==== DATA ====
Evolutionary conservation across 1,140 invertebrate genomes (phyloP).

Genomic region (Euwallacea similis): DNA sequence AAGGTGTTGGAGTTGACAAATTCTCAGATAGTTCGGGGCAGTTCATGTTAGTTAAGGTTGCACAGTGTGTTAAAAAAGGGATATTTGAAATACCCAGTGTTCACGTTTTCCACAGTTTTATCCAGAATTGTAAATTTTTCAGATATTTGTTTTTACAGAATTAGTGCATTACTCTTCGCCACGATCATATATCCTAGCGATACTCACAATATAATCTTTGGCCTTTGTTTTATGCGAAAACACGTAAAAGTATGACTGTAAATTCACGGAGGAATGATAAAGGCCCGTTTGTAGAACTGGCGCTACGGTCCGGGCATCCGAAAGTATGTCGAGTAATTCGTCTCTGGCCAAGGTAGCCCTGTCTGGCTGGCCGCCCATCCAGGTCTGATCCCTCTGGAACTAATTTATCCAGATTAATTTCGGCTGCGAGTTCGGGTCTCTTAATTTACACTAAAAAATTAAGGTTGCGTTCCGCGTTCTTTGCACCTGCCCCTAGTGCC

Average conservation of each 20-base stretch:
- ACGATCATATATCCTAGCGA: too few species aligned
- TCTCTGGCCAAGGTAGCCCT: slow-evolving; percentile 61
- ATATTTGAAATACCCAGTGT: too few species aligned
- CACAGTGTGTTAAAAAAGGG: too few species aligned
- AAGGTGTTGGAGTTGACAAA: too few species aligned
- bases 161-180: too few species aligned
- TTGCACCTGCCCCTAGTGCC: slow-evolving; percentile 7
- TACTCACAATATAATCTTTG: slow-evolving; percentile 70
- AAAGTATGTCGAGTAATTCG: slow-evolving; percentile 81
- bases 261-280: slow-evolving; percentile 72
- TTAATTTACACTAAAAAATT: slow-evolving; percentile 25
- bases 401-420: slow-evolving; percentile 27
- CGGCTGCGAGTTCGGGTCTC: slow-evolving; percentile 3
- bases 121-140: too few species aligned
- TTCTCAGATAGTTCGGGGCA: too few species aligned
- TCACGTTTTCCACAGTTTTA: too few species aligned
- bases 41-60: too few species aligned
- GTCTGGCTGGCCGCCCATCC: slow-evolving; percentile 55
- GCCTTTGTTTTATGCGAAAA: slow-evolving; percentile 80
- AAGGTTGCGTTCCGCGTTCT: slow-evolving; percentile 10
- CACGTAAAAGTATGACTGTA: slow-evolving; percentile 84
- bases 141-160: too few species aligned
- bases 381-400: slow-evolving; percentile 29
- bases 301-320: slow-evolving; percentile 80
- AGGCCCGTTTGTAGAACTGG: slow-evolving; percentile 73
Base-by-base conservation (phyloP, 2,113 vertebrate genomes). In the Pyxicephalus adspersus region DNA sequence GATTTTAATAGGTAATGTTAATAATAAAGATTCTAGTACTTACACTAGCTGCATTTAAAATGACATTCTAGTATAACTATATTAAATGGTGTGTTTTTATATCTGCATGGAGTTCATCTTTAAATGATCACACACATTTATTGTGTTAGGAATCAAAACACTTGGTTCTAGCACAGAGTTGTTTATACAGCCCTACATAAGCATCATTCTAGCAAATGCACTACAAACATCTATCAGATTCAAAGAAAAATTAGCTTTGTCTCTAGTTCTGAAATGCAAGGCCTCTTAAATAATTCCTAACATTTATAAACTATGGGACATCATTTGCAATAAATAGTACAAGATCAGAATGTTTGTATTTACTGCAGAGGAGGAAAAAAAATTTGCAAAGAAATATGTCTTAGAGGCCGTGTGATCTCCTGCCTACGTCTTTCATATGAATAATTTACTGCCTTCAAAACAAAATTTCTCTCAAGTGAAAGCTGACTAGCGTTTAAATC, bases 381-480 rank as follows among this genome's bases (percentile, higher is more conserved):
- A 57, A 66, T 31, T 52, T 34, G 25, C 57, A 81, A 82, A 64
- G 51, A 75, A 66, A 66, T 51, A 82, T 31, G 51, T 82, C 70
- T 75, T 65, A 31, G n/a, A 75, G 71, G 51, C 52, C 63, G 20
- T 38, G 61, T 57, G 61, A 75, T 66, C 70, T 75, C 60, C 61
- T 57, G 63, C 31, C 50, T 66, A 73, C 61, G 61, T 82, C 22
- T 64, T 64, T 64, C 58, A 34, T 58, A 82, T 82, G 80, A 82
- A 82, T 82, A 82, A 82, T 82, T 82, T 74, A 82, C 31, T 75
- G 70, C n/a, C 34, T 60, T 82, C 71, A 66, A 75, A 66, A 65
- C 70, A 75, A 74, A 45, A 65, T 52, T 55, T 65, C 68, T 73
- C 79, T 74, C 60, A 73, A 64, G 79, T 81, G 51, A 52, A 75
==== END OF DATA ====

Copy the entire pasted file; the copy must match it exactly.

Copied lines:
Evolutionary conservation across 1,140 invertebrate genomes (phyloP).

Genomic region (Euwallacea similis): DNA sequence AAGGTGTTGGAGTTGACAAATTCTCAGATAGTTCGGGGCAGTTCATGTTAGTTAAGGTTGCACAGTGTGTTAAAAAAGGGATATTTGAAATACCCAGTGTTCACGTTTTCCACAGTTTTATCCAGAATTGTAAATTTTTCAGATATTTGTTTTTACAGAATTAGTGCATTACTCTTCGCCACGATCATATATCCTAGCGATACTCACAATATAATCTTTGGCCTTTGTTTTATGCGAAAACACGTAAAAGTATGACTGTAAATTCACGGAGGAATGATAAAGGCCCGTTTGTAGAACTGGCGCTACGGTCCGGGCATCCGAAAGTATGTCGAGTAATTCGTCTCTGGCCAAGGTAGCCCTGTCTGGCTGGCCGCCCATCCAGGTCTGATCCCTCTGGAACTAATTTATCCAGATTAATTTCGGCTGCGAGTTCGGGTCTCTTAATTTACACTAAAAAATTAAGGTTGCGTTCCGCGTTCTTTGCACCTGCCCCTAGTGCC

Average conservation of each 20-base stretch:
- ACGATCATATATCCTAGCGA: too few species aligned
- TCTCTGGCCAAGGTAGCCCT: slow-evolving; percentile 61
- ATATTTGAAATACCCAGTGT: too few species aligned
- CACAGTGTGTTAAAAAAGGG: too few species aligned
- AAGGTGTTGGAGTTGACAAA: too few species aligned
- bases 161-180: too few species aligned
- TTGCACCTGCCCCTAGTGCC: slow-evolving; percentile 7
- TACTCACAATATAATCTTTG: slow-evolving; percentile 70
- AAAGTATGTCGAGTAATTCG: slow-evolving; percentile 81
- bases 261-280: slow-evolving; percentile 72
- TTAATTTACACTAAAAAATT: slow-evolving; percentile 25
- bases 401-420: slow-evolving; percentile 27
- CGGCTGCGAGTTCGGGTCTC: slow-evolving; percentile 3
- bases 121-140: too few species aligned
- TTCTCAGATAGTTCGGGGCA: too few species aligned
- TCACGTTTTCCACAGTTTTA: too few species aligned
- bases 41-60: too few species aligned
- GTCTGGCTGGCCGCCCATCC: slow-evolving; percentile 55
- GCCTTTGTTTTATGCGAAAA: slow-evolving; percentile 80
- AAGGTTGCGTTCCGCGTTCT: slow-evolving; percentile 10
- CACGTAAAAGTATGACTGTA: slow-evolving; percentile 84
- bases 141-160: too few species aligned
- bases 381-400: slow-evolving; percentile 29
- bases 301-320: slow-evolving; percentile 80
- AGGCCCGTTTGTAGAACTGG: slow-evolving; percentile 73
Base-by-base conservation (phyloP, 2,113 vertebrate genomes). In the Pyxicephalus adspersus region DNA sequence GATTTTAATAGGTAATGTTAATAATAAAGATTCTAGTACTTACACTAGCTGCATTTAAAATGACATTCTAGTATAACTATATTAAATGGTGTGTTTTTATATCTGCATGGAGTTCATCTTTAAATGATCACACACATTTATTGTGTTAGGAATCAAAACACTTGGTTCTAGCACAGAGTTGTTTATACAGCCCTACATAAGCATCATTCTAGCAAATGCACTACAAACATCTATCAGATTCAAAGAAAAATTAGCTTTGTCTCTAGTTCTGAAATGCAAGGCCTCTTAAATAATTCCTAACATTTATAAACTATGGGACATCATTTGCAATAAATAGTACAAGATCAGAATGTTTGTATTTACTGCAGAGGAGGAAAAAAAATTTGCAAAGAAATATGTCTTAGAGGCCGTGTGATCTCCTGCCTACGTCTTTCATATGAATAATTTACTGCCTTCAAAACAAAATTTCTCTCAAGTGAAAGCTGACTAGCGTTTAAATC, bases 381-480 rank as follows among this genome's bases (percentile, higher is more conserved):
- A 57, A 66, T 31, T 52, T 34, G 25, C 57, A 81, A 82, A 64
- G 51, A 75, A 66, A 66, T 51, A 82, T 31, G 51, T 82, C 70
- T 75, T 65, A 31, G n/a, A 75, G 71, G 51, C 52, C 63, G 20
- T 38, G 61, T 57, G 61, A 75, T 66, C 70, T 75, C 60, C 61
- T 57, G 63, C 31, C 50, T 66, A 73, C 61, G 61, T 82, C 22
- T 64, T 64, T 64, C 58, A 34, T 58, A 82, T 82, G 80, A 82
- A 82, T 82, A 82, A 82, T 82, T 82, T 74, A 82, C 31, T 75
- G 70, C n/a, C 34, T 60, T 82, C 71, A 66, A 75, A 66, A 65
- C 70, A 75, A 74, A 45, A 65, T 52, T 55, T 65, C 68, T 73
- C 79, T 74, C 60, A 73, A 64, G 79, T 81, G 51, A 52, A 75